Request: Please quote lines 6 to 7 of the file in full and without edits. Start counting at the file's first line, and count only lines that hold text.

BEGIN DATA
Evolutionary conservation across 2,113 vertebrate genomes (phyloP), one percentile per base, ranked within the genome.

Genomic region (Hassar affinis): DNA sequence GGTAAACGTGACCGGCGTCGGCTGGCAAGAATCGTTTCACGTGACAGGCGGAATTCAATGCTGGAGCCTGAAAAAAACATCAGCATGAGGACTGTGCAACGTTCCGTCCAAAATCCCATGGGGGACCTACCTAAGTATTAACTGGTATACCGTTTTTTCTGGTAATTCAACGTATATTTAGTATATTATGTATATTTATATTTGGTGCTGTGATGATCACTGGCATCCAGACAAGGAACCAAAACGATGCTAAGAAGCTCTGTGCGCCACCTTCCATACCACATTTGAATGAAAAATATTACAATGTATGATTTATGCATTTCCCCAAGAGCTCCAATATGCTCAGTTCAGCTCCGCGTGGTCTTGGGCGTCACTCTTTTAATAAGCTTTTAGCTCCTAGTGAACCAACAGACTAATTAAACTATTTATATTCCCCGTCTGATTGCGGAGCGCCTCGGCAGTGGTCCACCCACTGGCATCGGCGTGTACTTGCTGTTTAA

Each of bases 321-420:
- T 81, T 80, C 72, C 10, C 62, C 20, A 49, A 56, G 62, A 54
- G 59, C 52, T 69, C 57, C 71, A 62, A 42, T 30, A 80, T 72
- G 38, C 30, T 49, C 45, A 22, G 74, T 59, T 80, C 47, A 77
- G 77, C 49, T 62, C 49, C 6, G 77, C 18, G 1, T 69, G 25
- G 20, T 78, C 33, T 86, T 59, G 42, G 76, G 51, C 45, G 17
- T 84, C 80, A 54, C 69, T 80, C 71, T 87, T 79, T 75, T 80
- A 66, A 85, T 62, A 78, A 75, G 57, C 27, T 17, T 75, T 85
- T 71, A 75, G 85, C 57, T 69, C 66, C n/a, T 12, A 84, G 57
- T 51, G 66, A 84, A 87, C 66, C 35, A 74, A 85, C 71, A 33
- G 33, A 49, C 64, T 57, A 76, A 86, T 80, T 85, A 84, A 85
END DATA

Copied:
- G 38, C 30, T 49, C 45, A 22, G 74, T 59, T 80, C 47, A 77
- G 77, C 49, T 62, C 49, C 6, G 77, C 18, G 1, T 69, G 25